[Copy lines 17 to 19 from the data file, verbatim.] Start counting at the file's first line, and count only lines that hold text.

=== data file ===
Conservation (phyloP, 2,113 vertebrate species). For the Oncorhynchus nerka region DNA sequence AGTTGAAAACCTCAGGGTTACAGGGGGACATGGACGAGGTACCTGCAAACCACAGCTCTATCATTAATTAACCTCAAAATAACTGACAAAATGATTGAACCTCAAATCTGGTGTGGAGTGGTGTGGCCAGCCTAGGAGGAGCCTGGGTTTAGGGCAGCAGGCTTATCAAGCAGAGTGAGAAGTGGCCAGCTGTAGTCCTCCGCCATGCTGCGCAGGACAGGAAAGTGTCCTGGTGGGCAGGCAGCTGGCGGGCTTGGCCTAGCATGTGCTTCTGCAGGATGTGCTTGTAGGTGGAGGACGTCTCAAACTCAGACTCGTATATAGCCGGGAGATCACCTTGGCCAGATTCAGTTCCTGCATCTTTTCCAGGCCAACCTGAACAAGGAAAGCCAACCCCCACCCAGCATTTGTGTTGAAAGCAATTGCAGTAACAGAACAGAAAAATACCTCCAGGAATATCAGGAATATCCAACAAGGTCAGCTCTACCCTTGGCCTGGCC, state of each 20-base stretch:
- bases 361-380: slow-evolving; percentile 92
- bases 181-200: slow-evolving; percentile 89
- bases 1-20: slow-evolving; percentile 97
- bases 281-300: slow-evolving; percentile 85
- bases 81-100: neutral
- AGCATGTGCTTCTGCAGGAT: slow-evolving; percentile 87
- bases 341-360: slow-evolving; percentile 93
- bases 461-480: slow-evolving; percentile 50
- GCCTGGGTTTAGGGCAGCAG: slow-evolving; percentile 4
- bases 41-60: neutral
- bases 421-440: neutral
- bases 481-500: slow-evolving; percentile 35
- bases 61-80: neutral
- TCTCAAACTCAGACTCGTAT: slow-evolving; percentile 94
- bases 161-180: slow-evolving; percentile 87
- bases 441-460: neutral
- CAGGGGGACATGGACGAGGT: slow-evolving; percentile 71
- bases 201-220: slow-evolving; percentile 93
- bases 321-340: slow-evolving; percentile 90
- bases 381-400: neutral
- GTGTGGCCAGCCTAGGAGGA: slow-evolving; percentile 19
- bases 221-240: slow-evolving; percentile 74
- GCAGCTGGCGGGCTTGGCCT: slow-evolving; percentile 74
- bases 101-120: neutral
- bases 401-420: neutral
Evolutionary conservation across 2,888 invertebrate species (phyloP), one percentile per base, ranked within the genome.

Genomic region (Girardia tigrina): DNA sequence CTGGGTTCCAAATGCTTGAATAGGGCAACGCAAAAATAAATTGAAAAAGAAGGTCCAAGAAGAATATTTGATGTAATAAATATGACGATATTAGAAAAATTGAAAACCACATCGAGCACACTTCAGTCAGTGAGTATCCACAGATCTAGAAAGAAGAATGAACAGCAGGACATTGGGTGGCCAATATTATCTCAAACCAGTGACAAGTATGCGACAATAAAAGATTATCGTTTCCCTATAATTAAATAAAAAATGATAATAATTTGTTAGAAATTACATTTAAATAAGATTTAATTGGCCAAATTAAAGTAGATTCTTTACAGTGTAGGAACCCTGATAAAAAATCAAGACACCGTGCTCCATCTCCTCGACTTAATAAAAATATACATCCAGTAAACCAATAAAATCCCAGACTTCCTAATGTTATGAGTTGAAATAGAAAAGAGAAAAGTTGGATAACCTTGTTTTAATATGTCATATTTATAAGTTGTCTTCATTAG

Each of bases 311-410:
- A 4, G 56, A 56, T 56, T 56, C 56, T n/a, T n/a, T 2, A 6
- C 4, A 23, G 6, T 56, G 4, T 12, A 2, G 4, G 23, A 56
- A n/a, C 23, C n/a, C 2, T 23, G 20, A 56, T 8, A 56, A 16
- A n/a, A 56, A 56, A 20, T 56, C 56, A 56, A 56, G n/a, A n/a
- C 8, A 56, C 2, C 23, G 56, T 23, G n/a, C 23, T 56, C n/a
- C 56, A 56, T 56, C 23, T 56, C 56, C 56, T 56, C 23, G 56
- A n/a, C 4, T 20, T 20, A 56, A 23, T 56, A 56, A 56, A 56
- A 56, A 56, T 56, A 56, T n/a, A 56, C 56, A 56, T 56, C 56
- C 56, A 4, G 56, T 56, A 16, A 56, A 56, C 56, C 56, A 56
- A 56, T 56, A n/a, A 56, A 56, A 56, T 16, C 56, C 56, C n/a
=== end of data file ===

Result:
- bases 441-460: neutral
- CAGGGGGACATGGACGAGGT: slow-evolving; percentile 71
- bases 201-220: slow-evolving; percentile 93